Coming Soon to a Computer Near You!
Watch! As they perform their evil deeds!
Thrill! To the crimes committed!
Gasp! At their rationalizations!
Diabolical intruders are pounding at the gates of all computers, employing techniques both primitive and hyper-tech (and even occult) in their unslaked thirst for other people's information. This is the prevailing media image of "hackers" -- those ne'er-do-wells who trespass (jaywalk?) on the "Information Highway."®
If you'd like a more realistic view of computer hackers, and how they practice their arcane arts, I'd like to recommend a book to you. Namely, "Secrets of a Super Hacker" (Dennis Fiery, Loompanics Unlimited, POB 1197, Port Townsend WA., 88368; ISBN 1-55950-106-5, 1994; $19.95; 205 pages) by “The Knightmare” provides a good look at the basic tools -- both ideological and technical -- of a hacker.
In the modern world secrets are still protected by walls and metal locks, but now there are also electronic safeguards as well. Most of the modern bureaucratic state and much of the corporate world could not function without information -- electronic dossiers, reports, balance sheets, inventories, etc.. Indeed, the very systems that are basic to electronic communication are themselves dependent upon information (e.g. billing data, links between systems and protocols for exchanging information, switching and routing information). All of this data is protected by several layers of security -- ignorance (if no one knows the information exists nobody will look for it), walls and locks, access codes, passwords and so on.
Inevitably this mountain of data attracts interest -- some of it not sanctioned by the owners of said information. There are many reasons why people try to get into such computer systems -- revenge, corporate/governmental espionage, theft of services or goods, investigations by agencies or individuals, as well as the old stand-by, curiosity. And as the cliché tells us, curiosity killed the felix domesticus. (Curiosity is currently either a misdemeanor or a felony, butnot yet a capital offense.) The popular media image of the hacker as vicious kaot and wrecker is one definition of that curiosity, but there are others. In the introduction to “Secrets,” Gareth Branwyn sketches the various popular images of the hacker (Independent Scientist, Cowboy, Terrorist, Hero, etc.) and how they do -- and don't -- fit reality. After this short discourse, The Knightmare takes us into the hacker's world.
The first section, "Before The Hack," covers a lot of the basics including the motivations of hackers. There is a serviceable introduction to the basics of computers for neophytes, and a brief history of hacking from the early days of the "Youth International Party Line" (YIPL) and *phrack* up to the present. He then shows some basic methods for researching a target, ranging from the standard perusal of garbage ("dumpster-diving") to more technical methods of trying to read damaged and discarded floppy disks. (People worried about government agents obtaining data from disks might pay heed to this section.) The Knightmare discusses the basics of passwords and computer accounts, and some of the different schemes used to try to protect computer systems. Some appendices have related material on common default accounts (an account on a computer is basically an identity on that machine which allows for certain levels of access) and two lengthy lists of common passwords.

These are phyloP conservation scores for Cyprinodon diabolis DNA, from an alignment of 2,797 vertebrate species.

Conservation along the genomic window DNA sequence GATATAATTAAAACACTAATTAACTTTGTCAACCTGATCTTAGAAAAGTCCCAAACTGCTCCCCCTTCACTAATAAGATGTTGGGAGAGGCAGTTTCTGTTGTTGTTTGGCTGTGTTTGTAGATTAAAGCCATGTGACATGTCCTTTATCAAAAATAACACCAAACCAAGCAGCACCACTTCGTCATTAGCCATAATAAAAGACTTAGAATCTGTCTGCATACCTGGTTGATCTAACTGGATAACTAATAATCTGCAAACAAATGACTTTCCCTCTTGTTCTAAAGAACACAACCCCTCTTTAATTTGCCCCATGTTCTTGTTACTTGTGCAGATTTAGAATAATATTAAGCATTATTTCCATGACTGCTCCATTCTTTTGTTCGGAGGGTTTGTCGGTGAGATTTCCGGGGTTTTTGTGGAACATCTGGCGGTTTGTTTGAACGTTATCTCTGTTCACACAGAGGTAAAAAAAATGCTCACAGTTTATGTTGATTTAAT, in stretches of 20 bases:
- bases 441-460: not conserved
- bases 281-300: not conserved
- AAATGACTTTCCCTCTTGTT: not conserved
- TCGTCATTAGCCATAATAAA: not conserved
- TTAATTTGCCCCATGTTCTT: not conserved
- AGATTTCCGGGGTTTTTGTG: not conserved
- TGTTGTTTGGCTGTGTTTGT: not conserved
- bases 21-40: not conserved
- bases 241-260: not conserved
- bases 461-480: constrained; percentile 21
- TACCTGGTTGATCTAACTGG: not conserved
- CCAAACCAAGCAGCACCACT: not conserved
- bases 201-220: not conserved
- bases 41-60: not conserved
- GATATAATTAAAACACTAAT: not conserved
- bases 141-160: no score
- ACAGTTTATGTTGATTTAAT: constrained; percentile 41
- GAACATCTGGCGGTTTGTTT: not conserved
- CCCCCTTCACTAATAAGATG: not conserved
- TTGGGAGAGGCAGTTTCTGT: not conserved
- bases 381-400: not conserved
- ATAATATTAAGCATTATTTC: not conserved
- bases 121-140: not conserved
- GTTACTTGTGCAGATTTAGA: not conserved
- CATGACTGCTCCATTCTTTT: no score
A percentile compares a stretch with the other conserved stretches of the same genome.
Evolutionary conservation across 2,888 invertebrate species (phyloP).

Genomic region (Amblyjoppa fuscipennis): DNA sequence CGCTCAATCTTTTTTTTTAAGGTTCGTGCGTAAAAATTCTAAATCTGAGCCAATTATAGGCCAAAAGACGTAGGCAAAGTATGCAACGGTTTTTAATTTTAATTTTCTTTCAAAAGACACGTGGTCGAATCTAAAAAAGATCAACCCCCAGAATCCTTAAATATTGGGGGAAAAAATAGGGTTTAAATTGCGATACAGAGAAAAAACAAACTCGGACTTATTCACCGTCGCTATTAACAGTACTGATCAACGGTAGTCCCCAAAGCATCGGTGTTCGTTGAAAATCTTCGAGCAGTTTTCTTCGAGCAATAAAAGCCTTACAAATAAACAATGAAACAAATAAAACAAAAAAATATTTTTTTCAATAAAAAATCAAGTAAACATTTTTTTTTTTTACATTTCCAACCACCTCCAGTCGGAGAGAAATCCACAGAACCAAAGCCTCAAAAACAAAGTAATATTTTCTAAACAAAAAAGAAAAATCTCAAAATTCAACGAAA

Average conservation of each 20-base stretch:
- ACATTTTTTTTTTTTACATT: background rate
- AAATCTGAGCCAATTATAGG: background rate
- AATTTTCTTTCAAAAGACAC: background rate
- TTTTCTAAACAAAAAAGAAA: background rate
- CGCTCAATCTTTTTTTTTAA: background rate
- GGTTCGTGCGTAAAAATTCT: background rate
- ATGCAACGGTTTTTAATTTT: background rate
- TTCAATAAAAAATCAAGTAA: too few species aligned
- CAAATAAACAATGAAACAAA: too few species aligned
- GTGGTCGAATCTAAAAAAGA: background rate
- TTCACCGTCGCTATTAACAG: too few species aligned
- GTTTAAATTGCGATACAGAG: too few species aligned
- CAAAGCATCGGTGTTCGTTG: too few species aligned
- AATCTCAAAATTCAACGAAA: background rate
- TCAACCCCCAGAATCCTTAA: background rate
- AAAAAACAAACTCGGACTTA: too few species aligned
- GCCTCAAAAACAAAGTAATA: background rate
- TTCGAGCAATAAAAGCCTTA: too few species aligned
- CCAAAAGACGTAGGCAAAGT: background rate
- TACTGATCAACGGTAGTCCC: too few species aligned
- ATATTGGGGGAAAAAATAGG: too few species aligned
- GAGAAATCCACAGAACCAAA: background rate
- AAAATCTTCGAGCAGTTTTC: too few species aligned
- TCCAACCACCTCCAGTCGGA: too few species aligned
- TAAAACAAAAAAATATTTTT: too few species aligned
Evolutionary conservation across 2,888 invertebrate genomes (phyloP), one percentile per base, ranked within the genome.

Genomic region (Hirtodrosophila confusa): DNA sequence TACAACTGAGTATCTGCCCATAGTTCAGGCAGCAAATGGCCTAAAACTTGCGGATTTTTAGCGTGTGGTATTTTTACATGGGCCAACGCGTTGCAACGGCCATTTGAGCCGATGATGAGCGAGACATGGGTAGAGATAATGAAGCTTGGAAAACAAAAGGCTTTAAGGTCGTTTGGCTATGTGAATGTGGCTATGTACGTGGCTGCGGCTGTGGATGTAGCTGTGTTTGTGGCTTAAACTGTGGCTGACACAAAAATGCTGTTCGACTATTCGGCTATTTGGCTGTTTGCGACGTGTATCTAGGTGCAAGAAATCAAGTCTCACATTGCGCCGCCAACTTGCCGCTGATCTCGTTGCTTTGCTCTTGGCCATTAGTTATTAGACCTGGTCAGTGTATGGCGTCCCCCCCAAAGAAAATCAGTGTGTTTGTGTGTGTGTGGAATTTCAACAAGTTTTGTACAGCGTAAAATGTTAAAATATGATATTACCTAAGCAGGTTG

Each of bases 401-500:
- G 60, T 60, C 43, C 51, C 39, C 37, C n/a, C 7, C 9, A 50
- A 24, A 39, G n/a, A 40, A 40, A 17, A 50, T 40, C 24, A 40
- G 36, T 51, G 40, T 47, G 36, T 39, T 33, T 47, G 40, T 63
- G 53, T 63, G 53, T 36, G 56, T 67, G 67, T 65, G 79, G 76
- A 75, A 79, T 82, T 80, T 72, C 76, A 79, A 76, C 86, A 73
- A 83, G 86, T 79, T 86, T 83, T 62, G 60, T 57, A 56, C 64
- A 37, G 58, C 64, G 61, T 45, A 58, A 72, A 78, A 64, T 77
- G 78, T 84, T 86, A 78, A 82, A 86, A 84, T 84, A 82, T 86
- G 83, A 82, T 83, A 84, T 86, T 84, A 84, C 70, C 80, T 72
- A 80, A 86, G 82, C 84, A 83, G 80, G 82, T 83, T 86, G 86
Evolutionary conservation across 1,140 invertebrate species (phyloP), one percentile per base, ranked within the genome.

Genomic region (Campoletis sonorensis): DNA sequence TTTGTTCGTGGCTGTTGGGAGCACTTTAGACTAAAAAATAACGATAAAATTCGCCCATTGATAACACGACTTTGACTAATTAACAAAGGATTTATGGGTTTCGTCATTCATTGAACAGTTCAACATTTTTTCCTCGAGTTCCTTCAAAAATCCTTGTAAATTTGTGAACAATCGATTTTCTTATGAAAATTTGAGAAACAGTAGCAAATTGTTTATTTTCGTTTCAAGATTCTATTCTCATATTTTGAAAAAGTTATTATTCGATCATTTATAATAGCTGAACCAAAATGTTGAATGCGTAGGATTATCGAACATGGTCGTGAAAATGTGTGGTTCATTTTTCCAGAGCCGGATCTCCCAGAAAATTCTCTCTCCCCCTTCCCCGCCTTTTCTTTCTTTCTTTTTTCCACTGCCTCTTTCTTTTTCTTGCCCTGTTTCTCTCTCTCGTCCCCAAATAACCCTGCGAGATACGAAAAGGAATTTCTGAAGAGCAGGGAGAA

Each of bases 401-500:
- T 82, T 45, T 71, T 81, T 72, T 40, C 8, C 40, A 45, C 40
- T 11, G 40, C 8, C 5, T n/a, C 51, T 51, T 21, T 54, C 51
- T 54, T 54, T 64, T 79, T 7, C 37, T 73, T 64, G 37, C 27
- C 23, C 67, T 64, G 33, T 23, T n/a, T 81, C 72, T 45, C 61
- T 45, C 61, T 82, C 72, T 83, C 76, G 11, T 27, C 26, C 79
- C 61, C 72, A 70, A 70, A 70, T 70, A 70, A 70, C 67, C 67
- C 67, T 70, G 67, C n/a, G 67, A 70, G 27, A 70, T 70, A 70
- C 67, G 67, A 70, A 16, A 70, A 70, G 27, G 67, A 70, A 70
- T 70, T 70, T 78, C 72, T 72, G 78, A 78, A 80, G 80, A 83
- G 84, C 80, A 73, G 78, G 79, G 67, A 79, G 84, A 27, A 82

The best chapters are on the most reliable methods of gaining access to computers -- "social engineering." Although some information can be gleaned from public sources and documentation, much that is of interest to the unauthorized interloper is not openly publicized. Social engineering is the term applied to the gentle art of coaxing such tidbits out of their possessors. This is probably the most successful strategy for gaining entry, and The Knightmare does a good job of explaining how to persuade people you've never met to tell you things about their computers and/or companies; he even provides some simple role-playing scenarios for practice. The basic idea is simple: make the person you are talking with believe that you are a legitimate user of the system. Being able to mention people and procedures that are known helps establish a familiarity as well as authenticating you. Although many companies try to remind employees not to hand out any information to people that they don't know, the course of daily business in a large company often involves taking others (even unknown people) at face value. As with more ordinary computer security measures (strict permissions about who can run which programs, or see data, etc.), the tighter the guard, the more constraining it is. If it becomes too much of a restraint, people will begin to circumvent the security measures so they can get their jobs done; this can leave the company less well protected than it was in the first place. With the more obvious security holes in computers plugged, this technique continues to strike fear into the hearts of computer security people everywhere.